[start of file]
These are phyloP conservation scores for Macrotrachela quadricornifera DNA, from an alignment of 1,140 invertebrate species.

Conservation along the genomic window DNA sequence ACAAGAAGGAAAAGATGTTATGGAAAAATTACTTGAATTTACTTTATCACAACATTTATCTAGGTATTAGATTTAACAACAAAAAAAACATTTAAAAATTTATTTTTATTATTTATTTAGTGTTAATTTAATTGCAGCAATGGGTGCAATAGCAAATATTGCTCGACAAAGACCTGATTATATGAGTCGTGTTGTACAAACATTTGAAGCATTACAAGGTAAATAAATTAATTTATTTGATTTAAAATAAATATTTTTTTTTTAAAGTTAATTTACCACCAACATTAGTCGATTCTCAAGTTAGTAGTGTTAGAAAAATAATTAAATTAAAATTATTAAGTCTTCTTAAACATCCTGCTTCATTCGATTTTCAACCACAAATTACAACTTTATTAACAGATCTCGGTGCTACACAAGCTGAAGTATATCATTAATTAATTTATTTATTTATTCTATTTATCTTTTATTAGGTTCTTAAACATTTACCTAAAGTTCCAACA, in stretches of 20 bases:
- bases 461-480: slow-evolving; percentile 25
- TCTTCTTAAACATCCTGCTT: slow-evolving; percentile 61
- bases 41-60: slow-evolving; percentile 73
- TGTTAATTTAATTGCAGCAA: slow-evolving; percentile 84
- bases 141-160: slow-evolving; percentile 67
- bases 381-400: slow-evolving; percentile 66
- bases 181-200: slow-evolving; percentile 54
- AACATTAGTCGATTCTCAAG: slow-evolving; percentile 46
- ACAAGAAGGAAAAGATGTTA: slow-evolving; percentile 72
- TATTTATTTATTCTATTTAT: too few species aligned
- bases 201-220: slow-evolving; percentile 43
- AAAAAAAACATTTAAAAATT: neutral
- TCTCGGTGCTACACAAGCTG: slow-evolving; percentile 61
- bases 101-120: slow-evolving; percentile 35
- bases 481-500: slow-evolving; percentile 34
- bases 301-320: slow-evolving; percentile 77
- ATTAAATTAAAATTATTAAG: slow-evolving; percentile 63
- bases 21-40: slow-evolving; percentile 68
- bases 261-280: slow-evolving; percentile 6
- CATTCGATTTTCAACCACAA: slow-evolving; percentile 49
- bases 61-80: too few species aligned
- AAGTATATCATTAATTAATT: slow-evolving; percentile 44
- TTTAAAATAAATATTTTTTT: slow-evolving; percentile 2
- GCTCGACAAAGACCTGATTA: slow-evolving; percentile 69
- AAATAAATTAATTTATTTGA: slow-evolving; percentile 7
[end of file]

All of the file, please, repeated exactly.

These are phyloP conservation scores for Macrotrachela quadricornifera DNA, from an alignment of 1,140 invertebrate species.

Conservation along the genomic window DNA sequence ACAAGAAGGAAAAGATGTTATGGAAAAATTACTTGAATTTACTTTATCACAACATTTATCTAGGTATTAGATTTAACAACAAAAAAAACATTTAAAAATTTATTTTTATTATTTATTTAGTGTTAATTTAATTGCAGCAATGGGTGCAATAGCAAATATTGCTCGACAAAGACCTGATTATATGAGTCGTGTTGTACAAACATTTGAAGCATTACAAGGTAAATAAATTAATTTATTTGATTTAAAATAAATATTTTTTTTTTAAAGTTAATTTACCACCAACATTAGTCGATTCTCAAGTTAGTAGTGTTAGAAAAATAATTAAATTAAAATTATTAAGTCTTCTTAAACATCCTGCTTCATTCGATTTTCAACCACAAATTACAACTTTATTAACAGATCTCGGTGCTACACAAGCTGAAGTATATCATTAATTAATTTATTTATTTATTCTATTTATCTTTTATTAGGTTCTTAAACATTTACCTAAAGTTCCAACA, in stretches of 20 bases:
- bases 461-480: slow-evolving; percentile 25
- TCTTCTTAAACATCCTGCTT: slow-evolving; percentile 61
- bases 41-60: slow-evolving; percentile 73
- TGTTAATTTAATTGCAGCAA: slow-evolving; percentile 84
- bases 141-160: slow-evolving; percentile 67
- bases 381-400: slow-evolving; percentile 66
- bases 181-200: slow-evolving; percentile 54
- AACATTAGTCGATTCTCAAG: slow-evolving; percentile 46
- ACAAGAAGGAAAAGATGTTA: slow-evolving; percentile 72
- TATTTATTTATTCTATTTAT: too few species aligned
- bases 201-220: slow-evolving; percentile 43
- AAAAAAAACATTTAAAAATT: neutral
- TCTCGGTGCTACACAAGCTG: slow-evolving; percentile 61
- bases 101-120: slow-evolving; percentile 35
- bases 481-500: slow-evolving; percentile 34
- bases 301-320: slow-evolving; percentile 77
- ATTAAATTAAAATTATTAAG: slow-evolving; percentile 63
- bases 21-40: slow-evolving; percentile 68
- bases 261-280: slow-evolving; percentile 6
- CATTCGATTTTCAACCACAA: slow-evolving; percentile 49
- bases 61-80: too few species aligned
- AAGTATATCATTAATTAATT: slow-evolving; percentile 44
- TTTAAAATAAATATTTTTTT: slow-evolving; percentile 2
- GCTCGACAAAGACCTGATTA: slow-evolving; percentile 69
- AAATAAATTAATTTATTTGA: slow-evolving; percentile 7